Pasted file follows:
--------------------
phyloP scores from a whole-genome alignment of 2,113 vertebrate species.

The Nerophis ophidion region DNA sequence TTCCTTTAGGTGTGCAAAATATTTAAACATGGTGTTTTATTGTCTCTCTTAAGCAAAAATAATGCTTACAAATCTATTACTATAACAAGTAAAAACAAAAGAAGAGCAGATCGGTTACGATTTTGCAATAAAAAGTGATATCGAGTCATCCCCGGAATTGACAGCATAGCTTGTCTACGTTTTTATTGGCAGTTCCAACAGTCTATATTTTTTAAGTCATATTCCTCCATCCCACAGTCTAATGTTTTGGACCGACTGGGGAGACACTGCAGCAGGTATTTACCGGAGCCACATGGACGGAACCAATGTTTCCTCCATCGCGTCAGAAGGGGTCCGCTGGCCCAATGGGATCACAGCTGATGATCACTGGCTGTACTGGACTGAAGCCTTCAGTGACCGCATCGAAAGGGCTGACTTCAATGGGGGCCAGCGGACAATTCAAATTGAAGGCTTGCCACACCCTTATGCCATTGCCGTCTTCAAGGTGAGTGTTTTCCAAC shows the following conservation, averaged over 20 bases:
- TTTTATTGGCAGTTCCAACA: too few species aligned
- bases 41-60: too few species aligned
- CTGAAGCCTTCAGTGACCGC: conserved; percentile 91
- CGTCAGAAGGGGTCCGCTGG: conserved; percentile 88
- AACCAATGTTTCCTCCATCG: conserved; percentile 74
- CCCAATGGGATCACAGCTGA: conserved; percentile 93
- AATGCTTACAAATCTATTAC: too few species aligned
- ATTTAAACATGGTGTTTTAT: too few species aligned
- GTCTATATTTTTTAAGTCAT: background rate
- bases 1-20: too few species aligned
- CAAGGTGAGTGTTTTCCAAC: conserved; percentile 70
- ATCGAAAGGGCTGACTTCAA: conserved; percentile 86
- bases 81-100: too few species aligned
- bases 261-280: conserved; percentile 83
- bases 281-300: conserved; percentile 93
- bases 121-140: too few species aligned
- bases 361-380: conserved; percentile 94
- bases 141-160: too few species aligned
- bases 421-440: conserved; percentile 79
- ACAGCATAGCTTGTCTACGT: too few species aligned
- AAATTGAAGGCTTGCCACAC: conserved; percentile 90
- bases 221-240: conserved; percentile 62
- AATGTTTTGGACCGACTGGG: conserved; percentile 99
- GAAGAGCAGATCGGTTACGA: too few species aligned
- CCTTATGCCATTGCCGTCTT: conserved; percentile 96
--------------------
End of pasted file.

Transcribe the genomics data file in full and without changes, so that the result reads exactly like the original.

phyloP scores from a whole-genome alignment of 2,113 vertebrate species.

The Nerophis ophidion region DNA sequence TTCCTTTAGGTGTGCAAAATATTTAAACATGGTGTTTTATTGTCTCTCTTAAGCAAAAATAATGCTTACAAATCTATTACTATAACAAGTAAAAACAAAAGAAGAGCAGATCGGTTACGATTTTGCAATAAAAAGTGATATCGAGTCATCCCCGGAATTGACAGCATAGCTTGTCTACGTTTTTATTGGCAGTTCCAACAGTCTATATTTTTTAAGTCATATTCCTCCATCCCACAGTCTAATGTTTTGGACCGACTGGGGAGACACTGCAGCAGGTATTTACCGGAGCCACATGGACGGAACCAATGTTTCCTCCATCGCGTCAGAAGGGGTCCGCTGGCCCAATGGGATCACAGCTGATGATCACTGGCTGTACTGGACTGAAGCCTTCAGTGACCGCATCGAAAGGGCTGACTTCAATGGGGGCCAGCGGACAATTCAAATTGAAGGCTTGCCACACCCTTATGCCATTGCCGTCTTCAAGGTGAGTGTTTTCCAAC shows the following conservation, averaged over 20 bases:
- TTTTATTGGCAGTTCCAACA: too few species aligned
- bases 41-60: too few species aligned
- CTGAAGCCTTCAGTGACCGC: conserved; percentile 91
- CGTCAGAAGGGGTCCGCTGG: conserved; percentile 88
- AACCAATGTTTCCTCCATCG: conserved; percentile 74
- CCCAATGGGATCACAGCTGA: conserved; percentile 93
- AATGCTTACAAATCTATTAC: too few species aligned
- ATTTAAACATGGTGTTTTAT: too few species aligned
- GTCTATATTTTTTAAGTCAT: background rate
- bases 1-20: too few species aligned
- CAAGGTGAGTGTTTTCCAAC: conserved; percentile 70
- ATCGAAAGGGCTGACTTCAA: conserved; percentile 86
- bases 81-100: too few species aligned
- bases 261-280: conserved; percentile 83
- bases 281-300: conserved; percentile 93
- bases 121-140: too few species aligned
- bases 361-380: conserved; percentile 94
- bases 141-160: too few species aligned
- bases 421-440: conserved; percentile 79
- ACAGCATAGCTTGTCTACGT: too few species aligned
- AAATTGAAGGCTTGCCACAC: conserved; percentile 90
- bases 221-240: conserved; percentile 62
- AATGTTTTGGACCGACTGGG: conserved; percentile 99
- GAAGAGCAGATCGGTTACGA: too few species aligned
- CCTTATGCCATTGCCGTCTT: conserved; percentile 96